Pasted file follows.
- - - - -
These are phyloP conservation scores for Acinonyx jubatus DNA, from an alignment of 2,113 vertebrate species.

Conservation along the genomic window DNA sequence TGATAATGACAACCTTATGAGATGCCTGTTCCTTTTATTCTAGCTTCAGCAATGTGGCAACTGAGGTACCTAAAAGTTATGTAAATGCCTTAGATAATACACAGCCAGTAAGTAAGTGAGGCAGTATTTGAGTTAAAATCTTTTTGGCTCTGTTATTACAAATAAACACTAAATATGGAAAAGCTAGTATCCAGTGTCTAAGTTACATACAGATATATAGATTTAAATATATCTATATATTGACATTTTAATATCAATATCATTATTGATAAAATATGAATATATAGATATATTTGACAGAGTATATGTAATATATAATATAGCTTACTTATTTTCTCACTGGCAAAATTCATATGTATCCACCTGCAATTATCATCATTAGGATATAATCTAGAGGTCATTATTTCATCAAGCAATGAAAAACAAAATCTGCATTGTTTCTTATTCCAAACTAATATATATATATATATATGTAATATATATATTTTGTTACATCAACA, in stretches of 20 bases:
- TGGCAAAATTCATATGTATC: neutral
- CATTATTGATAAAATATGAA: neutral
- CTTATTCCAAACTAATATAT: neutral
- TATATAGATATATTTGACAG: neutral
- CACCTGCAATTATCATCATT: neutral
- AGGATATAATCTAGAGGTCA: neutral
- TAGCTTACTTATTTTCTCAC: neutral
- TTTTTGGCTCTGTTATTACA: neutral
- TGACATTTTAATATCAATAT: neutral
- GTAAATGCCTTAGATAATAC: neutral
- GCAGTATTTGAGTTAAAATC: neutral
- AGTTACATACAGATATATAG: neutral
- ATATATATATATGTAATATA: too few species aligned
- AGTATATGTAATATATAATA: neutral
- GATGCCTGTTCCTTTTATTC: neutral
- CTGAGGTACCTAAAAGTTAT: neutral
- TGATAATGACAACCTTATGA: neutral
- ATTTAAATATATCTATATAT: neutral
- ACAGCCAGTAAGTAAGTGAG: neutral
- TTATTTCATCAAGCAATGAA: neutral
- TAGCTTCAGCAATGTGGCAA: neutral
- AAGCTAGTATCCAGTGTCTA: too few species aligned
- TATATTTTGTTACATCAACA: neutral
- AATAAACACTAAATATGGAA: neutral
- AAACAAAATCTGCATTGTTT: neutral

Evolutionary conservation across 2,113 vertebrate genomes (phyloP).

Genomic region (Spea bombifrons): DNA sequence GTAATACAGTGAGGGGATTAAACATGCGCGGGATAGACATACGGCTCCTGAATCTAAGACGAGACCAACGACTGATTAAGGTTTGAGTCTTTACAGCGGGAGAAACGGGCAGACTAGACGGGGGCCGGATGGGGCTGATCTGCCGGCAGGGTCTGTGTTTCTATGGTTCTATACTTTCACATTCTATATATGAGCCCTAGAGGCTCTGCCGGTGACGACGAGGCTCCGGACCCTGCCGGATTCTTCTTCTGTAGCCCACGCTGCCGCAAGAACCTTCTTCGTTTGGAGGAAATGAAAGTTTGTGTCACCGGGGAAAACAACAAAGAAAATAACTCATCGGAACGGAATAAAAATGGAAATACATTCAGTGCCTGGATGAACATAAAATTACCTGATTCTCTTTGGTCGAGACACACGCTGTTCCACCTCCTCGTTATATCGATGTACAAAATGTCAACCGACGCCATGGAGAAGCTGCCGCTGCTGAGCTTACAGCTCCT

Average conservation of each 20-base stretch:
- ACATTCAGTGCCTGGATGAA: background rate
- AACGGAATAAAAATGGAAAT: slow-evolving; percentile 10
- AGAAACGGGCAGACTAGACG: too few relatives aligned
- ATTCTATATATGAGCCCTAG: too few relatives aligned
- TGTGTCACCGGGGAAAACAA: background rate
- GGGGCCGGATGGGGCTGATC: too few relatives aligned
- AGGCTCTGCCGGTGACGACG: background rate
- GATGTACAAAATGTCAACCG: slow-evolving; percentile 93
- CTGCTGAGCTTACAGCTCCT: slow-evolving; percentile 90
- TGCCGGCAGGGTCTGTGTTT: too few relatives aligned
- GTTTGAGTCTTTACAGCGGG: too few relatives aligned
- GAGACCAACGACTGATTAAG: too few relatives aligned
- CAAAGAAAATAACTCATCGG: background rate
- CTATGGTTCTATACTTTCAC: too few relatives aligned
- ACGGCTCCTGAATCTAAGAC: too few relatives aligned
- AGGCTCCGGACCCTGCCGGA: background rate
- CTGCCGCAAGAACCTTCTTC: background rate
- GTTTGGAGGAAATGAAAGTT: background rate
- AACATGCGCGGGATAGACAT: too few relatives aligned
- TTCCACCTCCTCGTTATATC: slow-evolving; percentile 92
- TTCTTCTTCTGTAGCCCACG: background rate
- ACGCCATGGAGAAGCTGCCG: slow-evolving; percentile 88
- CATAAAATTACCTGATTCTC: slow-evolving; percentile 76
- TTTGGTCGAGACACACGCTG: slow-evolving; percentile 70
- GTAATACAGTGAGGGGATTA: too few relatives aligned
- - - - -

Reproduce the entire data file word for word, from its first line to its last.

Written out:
These are phyloP conservation scores for Acinonyx jubatus DNA, from an alignment of 2,113 vertebrate species.

Conservation along the genomic window DNA sequence TGATAATGACAACCTTATGAGATGCCTGTTCCTTTTATTCTAGCTTCAGCAATGTGGCAACTGAGGTACCTAAAAGTTATGTAAATGCCTTAGATAATACACAGCCAGTAAGTAAGTGAGGCAGTATTTGAGTTAAAATCTTTTTGGCTCTGTTATTACAAATAAACACTAAATATGGAAAAGCTAGTATCCAGTGTCTAAGTTACATACAGATATATAGATTTAAATATATCTATATATTGACATTTTAATATCAATATCATTATTGATAAAATATGAATATATAGATATATTTGACAGAGTATATGTAATATATAATATAGCTTACTTATTTTCTCACTGGCAAAATTCATATGTATCCACCTGCAATTATCATCATTAGGATATAATCTAGAGGTCATTATTTCATCAAGCAATGAAAAACAAAATCTGCATTGTTTCTTATTCCAAACTAATATATATATATATATATGTAATATATATATTTTGTTACATCAACA, in stretches of 20 bases:
- TGGCAAAATTCATATGTATC: neutral
- CATTATTGATAAAATATGAA: neutral
- CTTATTCCAAACTAATATAT: neutral
- TATATAGATATATTTGACAG: neutral
- CACCTGCAATTATCATCATT: neutral
- AGGATATAATCTAGAGGTCA: neutral
- TAGCTTACTTATTTTCTCAC: neutral
- TTTTTGGCTCTGTTATTACA: neutral
- TGACATTTTAATATCAATAT: neutral
- GTAAATGCCTTAGATAATAC: neutral
- GCAGTATTTGAGTTAAAATC: neutral
- AGTTACATACAGATATATAG: neutral
- ATATATATATATGTAATATA: too few species aligned
- AGTATATGTAATATATAATA: neutral
- GATGCCTGTTCCTTTTATTC: neutral
- CTGAGGTACCTAAAAGTTAT: neutral
- TGATAATGACAACCTTATGA: neutral
- ATTTAAATATATCTATATAT: neutral
- ACAGCCAGTAAGTAAGTGAG: neutral
- TTATTTCATCAAGCAATGAA: neutral
- TAGCTTCAGCAATGTGGCAA: neutral
- AAGCTAGTATCCAGTGTCTA: too few species aligned
- TATATTTTGTTACATCAACA: neutral
- AATAAACACTAAATATGGAA: neutral
- AAACAAAATCTGCATTGTTT: neutral

Evolutionary conservation across 2,113 vertebrate genomes (phyloP).

Genomic region (Spea bombifrons): DNA sequence GTAATACAGTGAGGGGATTAAACATGCGCGGGATAGACATACGGCTCCTGAATCTAAGACGAGACCAACGACTGATTAAGGTTTGAGTCTTTACAGCGGGAGAAACGGGCAGACTAGACGGGGGCCGGATGGGGCTGATCTGCCGGCAGGGTCTGTGTTTCTATGGTTCTATACTTTCACATTCTATATATGAGCCCTAGAGGCTCTGCCGGTGACGACGAGGCTCCGGACCCTGCCGGATTCTTCTTCTGTAGCCCACGCTGCCGCAAGAACCTTCTTCGTTTGGAGGAAATGAAAGTTTGTGTCACCGGGGAAAACAACAAAGAAAATAACTCATCGGAACGGAATAAAAATGGAAATACATTCAGTGCCTGGATGAACATAAAATTACCTGATTCTCTTTGGTCGAGACACACGCTGTTCCACCTCCTCGTTATATCGATGTACAAAATGTCAACCGACGCCATGGAGAAGCTGCCGCTGCTGAGCTTACAGCTCCT

Average conservation of each 20-base stretch:
- ACATTCAGTGCCTGGATGAA: background rate
- AACGGAATAAAAATGGAAAT: slow-evolving; percentile 10
- AGAAACGGGCAGACTAGACG: too few relatives aligned
- ATTCTATATATGAGCCCTAG: too few relatives aligned
- TGTGTCACCGGGGAAAACAA: background rate
- GGGGCCGGATGGGGCTGATC: too few relatives aligned
- AGGCTCTGCCGGTGACGACG: background rate
- GATGTACAAAATGTCAACCG: slow-evolving; percentile 93
- CTGCTGAGCTTACAGCTCCT: slow-evolving; percentile 90
- TGCCGGCAGGGTCTGTGTTT: too few relatives aligned
- GTTTGAGTCTTTACAGCGGG: too few relatives aligned
- GAGACCAACGACTGATTAAG: too few relatives aligned
- CAAAGAAAATAACTCATCGG: background rate
- CTATGGTTCTATACTTTCAC: too few relatives aligned
- ACGGCTCCTGAATCTAAGAC: too few relatives aligned
- AGGCTCCGGACCCTGCCGGA: background rate
- CTGCCGCAAGAACCTTCTTC: background rate
- GTTTGGAGGAAATGAAAGTT: background rate
- AACATGCGCGGGATAGACAT: too few relatives aligned
- TTCCACCTCCTCGTTATATC: slow-evolving; percentile 92
- TTCTTCTTCTGTAGCCCACG: background rate
- ACGCCATGGAGAAGCTGCCG: slow-evolving; percentile 88
- CATAAAATTACCTGATTCTC: slow-evolving; percentile 76
- TTTGGTCGAGACACACGCTG: slow-evolving; percentile 70
- GTAATACAGTGAGGGGATTA: too few relatives aligned